One Year, Parallel Lives7. Jun - 11. Jul 12 / ended Off the Wall Gallery
Tuesday – Friday 9.30 to 5.30, Saturday 10 ‘til 4
One Year, Parallel Lives
Artists and partners, Emma Sian Pritchard and Rob Ijbema spent a year working side by side creating works of such different styles. What merged was a fusion of Dutch/Celtic mix that is new and exciting!
Come & feast your eyes on an abstract treat of colour, shape and form. It will be a sheer delight for all the senses.
Emma Sian Pritchard is a contemporary abstract artist born and living in South Wales. As well as exhibiting in galleries, Emma's work has sold to private collectors internationally.
Her pieces are bright, bold and alert, tapping into our very psyche. Her inspiration comes from everything around her as she attempts to translate into paint onto canvas her interpretations of the world around her. From feelings to playing with shape, form and colour in a free flowing style, the pieces are effortlessly graceful in a playful dance of imagination.
Her recent collection is called 'The Big Bang' this collection of work has been created with her love of meditation and the fascination in creativity and the mystery of who we are.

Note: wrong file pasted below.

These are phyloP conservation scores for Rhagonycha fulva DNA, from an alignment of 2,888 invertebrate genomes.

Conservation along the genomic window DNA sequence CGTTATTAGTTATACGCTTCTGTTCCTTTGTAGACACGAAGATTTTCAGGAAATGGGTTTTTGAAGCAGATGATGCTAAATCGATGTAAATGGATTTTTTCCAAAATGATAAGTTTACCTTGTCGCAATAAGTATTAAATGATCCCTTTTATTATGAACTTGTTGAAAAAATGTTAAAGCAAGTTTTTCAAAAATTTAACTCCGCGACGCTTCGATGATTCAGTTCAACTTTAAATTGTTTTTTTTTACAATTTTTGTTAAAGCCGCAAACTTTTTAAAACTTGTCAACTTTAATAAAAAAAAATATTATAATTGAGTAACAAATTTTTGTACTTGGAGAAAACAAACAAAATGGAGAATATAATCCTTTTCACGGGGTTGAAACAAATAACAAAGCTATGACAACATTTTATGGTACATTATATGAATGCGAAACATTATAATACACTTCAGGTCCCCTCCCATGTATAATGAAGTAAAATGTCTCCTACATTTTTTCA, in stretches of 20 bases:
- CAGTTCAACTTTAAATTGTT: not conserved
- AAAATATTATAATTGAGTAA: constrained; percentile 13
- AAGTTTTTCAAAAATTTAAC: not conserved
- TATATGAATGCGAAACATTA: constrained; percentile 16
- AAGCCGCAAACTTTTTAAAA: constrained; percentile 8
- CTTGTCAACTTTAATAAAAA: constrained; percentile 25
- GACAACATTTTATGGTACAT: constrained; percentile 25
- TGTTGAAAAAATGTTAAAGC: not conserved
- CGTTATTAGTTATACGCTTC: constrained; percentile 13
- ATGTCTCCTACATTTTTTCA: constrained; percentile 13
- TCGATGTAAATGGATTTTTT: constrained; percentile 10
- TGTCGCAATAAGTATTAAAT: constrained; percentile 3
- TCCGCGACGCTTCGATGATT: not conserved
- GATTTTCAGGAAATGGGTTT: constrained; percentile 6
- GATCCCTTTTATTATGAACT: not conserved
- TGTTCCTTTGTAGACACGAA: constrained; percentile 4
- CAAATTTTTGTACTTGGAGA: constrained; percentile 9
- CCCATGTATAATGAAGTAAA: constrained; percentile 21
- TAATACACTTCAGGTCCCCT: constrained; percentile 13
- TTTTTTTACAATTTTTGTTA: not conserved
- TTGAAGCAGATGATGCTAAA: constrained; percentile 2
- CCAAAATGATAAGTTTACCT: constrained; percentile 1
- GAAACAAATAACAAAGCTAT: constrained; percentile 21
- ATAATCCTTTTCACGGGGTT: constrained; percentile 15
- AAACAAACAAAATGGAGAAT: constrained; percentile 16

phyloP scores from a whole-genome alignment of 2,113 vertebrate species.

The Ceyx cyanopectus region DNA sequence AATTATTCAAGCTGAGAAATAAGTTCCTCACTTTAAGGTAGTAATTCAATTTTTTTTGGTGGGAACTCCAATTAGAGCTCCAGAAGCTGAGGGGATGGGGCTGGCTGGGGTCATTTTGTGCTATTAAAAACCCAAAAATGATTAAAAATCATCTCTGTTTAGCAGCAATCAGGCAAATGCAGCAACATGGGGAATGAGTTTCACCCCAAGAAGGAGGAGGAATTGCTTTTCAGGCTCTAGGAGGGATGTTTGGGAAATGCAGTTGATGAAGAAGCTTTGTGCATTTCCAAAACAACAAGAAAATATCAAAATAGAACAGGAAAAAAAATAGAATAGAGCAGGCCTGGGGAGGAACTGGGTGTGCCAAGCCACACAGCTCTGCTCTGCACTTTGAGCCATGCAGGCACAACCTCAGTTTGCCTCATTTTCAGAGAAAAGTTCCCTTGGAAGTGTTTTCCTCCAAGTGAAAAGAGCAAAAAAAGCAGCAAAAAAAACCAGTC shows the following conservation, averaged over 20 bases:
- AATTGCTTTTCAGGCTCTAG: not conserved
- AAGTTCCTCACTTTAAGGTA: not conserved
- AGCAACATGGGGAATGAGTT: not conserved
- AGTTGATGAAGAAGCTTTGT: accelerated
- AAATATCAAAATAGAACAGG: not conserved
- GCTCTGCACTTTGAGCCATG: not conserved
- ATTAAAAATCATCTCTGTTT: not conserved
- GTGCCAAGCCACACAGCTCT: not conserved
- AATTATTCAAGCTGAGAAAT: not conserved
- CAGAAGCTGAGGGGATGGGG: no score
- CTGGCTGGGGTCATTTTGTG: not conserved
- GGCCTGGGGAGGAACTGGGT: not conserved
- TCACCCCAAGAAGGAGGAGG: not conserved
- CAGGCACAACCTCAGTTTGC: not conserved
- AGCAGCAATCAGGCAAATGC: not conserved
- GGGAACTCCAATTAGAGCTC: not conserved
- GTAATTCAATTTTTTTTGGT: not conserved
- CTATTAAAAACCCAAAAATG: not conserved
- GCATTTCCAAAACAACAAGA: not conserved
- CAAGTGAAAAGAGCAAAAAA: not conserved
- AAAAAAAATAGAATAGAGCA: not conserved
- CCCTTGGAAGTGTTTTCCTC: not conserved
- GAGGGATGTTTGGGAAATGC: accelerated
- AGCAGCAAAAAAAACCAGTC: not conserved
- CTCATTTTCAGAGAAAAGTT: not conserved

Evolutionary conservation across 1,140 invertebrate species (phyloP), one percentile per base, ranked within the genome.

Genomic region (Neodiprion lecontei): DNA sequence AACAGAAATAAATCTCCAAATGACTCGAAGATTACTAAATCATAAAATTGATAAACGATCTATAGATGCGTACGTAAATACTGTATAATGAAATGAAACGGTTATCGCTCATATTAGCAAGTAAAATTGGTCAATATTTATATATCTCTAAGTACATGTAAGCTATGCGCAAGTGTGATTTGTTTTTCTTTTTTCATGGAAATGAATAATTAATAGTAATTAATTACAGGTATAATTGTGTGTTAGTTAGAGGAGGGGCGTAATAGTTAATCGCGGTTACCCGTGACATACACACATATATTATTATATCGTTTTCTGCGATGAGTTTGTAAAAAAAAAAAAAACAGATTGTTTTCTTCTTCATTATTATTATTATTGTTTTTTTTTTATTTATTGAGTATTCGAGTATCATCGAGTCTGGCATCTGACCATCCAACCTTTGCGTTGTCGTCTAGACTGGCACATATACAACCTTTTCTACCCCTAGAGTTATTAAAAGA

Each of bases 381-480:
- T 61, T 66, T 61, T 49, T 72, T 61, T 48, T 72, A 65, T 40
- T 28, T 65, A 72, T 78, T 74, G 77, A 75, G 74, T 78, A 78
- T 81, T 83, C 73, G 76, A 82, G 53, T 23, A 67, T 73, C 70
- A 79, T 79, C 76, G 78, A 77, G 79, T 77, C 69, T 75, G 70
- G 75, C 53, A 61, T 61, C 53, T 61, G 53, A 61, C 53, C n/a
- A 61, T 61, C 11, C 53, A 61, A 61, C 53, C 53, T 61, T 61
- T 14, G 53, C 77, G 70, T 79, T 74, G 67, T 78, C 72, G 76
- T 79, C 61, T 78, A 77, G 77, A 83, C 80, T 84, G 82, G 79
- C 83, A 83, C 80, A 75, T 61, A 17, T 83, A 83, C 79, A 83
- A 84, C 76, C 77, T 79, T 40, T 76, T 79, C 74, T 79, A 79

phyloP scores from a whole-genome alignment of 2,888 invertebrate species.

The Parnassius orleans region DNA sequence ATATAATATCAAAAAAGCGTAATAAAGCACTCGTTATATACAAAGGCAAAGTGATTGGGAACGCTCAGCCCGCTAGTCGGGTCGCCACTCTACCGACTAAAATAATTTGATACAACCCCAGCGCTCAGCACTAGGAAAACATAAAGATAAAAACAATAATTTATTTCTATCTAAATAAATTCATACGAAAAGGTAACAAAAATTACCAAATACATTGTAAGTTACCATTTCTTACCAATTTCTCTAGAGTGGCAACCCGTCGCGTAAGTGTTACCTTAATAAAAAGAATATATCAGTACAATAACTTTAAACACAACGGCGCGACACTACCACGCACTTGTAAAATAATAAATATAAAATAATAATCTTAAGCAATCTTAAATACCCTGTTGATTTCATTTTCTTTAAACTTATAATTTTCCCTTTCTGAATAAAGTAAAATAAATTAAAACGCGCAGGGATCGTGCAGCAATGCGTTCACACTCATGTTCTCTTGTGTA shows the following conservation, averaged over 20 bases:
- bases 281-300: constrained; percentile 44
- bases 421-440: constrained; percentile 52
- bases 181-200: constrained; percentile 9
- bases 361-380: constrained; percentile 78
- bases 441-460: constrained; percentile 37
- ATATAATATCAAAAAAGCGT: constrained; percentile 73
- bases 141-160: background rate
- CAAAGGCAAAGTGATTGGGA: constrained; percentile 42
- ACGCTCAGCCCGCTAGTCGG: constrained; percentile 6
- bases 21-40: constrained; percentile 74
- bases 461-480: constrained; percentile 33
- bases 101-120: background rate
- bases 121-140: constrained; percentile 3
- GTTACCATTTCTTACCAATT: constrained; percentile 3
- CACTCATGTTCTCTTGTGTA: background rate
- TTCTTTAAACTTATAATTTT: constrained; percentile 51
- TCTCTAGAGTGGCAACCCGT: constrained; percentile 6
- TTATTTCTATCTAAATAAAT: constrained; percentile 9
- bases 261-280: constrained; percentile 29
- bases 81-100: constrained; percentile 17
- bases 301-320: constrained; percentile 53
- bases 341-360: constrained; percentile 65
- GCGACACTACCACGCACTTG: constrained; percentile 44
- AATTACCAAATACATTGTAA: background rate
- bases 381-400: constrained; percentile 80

Rob Ijbema is a Dutchman but now for 10 years living in Wales. From a young age Rob has never been far away from pencil, scalpel or brush. He has always had this desire to capture images in his own way. His passion for racing cars made him move to England, the home of motor racing where he built scale model cars for most of the famous names in the Grand Prix world. However after 10 years it was time for a new challenge, racing cars, le Tour de France, the Welsh landscape, Dutch city seascapes and abstracts are now captured in oil paint and acrylic. Rob's paintings are known for their emphasis on atmosphere, light and movement, rather than detail. His combination of a delicate impressionist style with his sense of danger, speed and menace of motor racing, results in powerful pictures. Detail is hinted at by seemingly random dashes of colour and line. There’s so much abstraction in some areas of the work that it’s almost an optical illusion.
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